Patent no. 38409. Filing year 1892.
"Fanning Mill," Ninian Michael Newkirk.
For thousands of years, the process of harvesting grain consisted of very specific steps. Ripe stalks of grain were cut or "reaped" by hand with a scythe. The cut grain was then gathered and bound into sheaves and taken to the granary, where labourers whipped the grain with leather thongs to separate the edible grain from the straw. Finally, the heavier wheat was separated from the inedible chaff, a process called "cleaning" that was typically accomplished by pouring the grain from a height, allowing the lighter chaff to blow away.
When harvesting machinery first emerged in the late 18th century, these three steps -- reaping, threshing and cleaning -- required their own separate machines, with the cleaning process handled by devices known as fanning mills or winnowing machines. Although several patents for threshing machines incorporate fans for winnowing, including George White's, the large number of patents for fanning mills at the time suggests a need for a separate process (or at least a cheap alternative to a thresher).
The various fanning mills in the database (including no. 3627, no. 6577, no. 15386, no. 17875 and no. 36246) feature different arrangements of similar parts, mainly fans and vibrating sieves. In this one, designed by Ninian Newkirk of Chatham, Ontario, grain was fed into the top of the machine and passed through a vibrating "shoe" containing inclined planes and sieves. As the grain dropped from one level to the next, wind from the fan blew through it, separating the chaff and other impurities and sending them out another chute. The grain was collected in a hatch that, when opened, subjected the grain to another blast of wind as it fell through the opening. It is this double air blast system that Newkirk claims as his innovation.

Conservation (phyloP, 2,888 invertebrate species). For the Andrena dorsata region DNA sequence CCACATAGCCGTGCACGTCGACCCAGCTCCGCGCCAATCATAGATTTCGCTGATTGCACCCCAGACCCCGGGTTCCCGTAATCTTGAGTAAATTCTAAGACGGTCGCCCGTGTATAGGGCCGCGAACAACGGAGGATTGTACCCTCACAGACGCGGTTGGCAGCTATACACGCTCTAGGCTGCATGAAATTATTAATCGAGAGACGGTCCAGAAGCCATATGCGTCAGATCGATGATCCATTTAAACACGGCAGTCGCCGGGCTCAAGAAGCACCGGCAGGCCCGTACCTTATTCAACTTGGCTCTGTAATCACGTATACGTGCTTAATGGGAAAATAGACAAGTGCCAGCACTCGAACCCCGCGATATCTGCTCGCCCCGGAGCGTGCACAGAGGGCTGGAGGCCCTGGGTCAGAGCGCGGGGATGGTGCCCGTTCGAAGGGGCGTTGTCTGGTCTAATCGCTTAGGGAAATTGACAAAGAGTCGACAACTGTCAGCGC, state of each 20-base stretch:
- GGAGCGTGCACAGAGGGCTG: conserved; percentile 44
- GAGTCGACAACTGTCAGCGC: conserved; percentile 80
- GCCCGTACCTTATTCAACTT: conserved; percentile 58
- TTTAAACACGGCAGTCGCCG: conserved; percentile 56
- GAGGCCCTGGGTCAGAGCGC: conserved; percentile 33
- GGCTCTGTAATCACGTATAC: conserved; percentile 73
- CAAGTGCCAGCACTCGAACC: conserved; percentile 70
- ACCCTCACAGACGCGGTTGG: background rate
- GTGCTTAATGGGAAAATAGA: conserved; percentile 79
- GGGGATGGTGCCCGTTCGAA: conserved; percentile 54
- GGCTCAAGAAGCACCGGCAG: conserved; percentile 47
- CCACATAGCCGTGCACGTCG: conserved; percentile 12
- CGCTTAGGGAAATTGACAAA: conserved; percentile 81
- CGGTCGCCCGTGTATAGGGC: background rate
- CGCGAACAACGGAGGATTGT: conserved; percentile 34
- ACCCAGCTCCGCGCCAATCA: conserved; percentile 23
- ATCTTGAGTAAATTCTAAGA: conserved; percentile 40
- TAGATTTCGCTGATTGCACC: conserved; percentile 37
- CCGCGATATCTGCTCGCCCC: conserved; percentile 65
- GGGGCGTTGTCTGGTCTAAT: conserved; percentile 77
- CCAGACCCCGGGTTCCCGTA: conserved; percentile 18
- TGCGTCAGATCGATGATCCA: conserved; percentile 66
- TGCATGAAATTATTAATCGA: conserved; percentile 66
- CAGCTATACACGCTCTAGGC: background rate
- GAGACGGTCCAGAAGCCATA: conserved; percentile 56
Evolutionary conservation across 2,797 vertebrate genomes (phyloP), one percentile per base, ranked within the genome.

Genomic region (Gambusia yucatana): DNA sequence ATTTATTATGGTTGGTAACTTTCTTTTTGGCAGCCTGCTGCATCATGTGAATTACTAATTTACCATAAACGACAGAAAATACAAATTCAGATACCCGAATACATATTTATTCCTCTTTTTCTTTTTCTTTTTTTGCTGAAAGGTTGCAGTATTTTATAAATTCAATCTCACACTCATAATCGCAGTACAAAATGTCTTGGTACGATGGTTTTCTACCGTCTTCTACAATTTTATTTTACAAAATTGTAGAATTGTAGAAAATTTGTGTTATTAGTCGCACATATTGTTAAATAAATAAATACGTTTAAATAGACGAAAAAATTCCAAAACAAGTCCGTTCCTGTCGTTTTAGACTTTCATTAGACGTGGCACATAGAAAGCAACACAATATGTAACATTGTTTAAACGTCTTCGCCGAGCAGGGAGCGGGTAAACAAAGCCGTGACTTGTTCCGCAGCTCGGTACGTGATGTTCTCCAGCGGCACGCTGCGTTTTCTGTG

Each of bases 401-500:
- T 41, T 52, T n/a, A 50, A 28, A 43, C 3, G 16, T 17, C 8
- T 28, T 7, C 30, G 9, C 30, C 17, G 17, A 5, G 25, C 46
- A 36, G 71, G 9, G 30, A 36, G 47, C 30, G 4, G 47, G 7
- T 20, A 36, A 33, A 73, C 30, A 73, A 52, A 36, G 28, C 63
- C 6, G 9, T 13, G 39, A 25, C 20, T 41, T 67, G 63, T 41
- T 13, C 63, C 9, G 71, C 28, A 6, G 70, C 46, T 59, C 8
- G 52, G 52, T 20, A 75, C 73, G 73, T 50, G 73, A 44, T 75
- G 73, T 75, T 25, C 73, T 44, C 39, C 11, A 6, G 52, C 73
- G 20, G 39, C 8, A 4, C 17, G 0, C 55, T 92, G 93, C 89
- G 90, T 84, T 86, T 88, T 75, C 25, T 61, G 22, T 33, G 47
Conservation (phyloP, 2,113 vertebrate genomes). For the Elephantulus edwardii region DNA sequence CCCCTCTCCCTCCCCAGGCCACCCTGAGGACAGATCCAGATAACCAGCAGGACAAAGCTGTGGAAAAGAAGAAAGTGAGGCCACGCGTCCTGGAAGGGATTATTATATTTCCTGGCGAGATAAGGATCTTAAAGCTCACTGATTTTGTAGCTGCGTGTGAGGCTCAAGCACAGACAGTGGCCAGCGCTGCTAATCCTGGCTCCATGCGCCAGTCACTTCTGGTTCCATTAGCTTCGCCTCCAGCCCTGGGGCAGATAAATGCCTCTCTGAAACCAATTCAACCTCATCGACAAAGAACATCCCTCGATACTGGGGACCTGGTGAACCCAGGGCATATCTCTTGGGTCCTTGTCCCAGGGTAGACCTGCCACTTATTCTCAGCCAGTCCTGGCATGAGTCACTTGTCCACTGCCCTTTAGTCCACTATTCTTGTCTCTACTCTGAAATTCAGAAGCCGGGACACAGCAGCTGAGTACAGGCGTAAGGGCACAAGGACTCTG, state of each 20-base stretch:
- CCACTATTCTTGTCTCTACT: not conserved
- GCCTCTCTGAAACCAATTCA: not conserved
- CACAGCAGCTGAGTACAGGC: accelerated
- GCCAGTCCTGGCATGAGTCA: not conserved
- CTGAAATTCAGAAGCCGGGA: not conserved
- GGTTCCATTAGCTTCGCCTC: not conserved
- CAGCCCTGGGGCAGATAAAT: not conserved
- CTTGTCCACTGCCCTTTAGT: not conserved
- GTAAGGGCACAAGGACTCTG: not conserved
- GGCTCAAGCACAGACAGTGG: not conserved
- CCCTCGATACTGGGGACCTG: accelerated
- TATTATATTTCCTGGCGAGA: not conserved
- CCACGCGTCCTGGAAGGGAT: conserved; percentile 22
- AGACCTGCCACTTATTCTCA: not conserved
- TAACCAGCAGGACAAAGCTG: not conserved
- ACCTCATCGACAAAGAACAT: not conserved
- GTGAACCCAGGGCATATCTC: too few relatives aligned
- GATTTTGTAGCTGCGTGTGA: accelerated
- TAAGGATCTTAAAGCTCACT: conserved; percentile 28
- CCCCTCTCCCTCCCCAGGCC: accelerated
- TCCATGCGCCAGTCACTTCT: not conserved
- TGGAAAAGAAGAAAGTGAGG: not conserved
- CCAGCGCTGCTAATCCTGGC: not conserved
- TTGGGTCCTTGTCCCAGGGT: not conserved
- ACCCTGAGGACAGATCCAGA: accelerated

Despite advances in automation, the harvest was still a labour-intensive process. Workers were required to bind the cut wheat, feed the wheat into threshers, and the grain into fanning mills, while mechanics were needed to service the temperamental machines. Yet as the industry became more consolidated, so did the machines. Thresher manufacturers, for example, offered attachments that handled winnowing. The pinnacle of technological achievement was the self-propelled combine, introduced in the 1920s and more or less the industry standard by the time of the Second World War. A self-propelled machine that handled reaping, threshing and cleaning in one unit cut the number of required workers to about three, and made fanning mills instant relics for agricultural museums.
"Fanning Mills." Appleton's Cyclopedia of Applied Mechanics: Agricultural Machinery.
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"Collection Highlights: Threshing Machines." Canada Agriculture Museum.
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Nostbakken, Janis, and Jack Humphrey. The Canadian Inventions Book: Innovations, Discoveries and Firsts. Toronto: Greey de Pencier Books, 1976.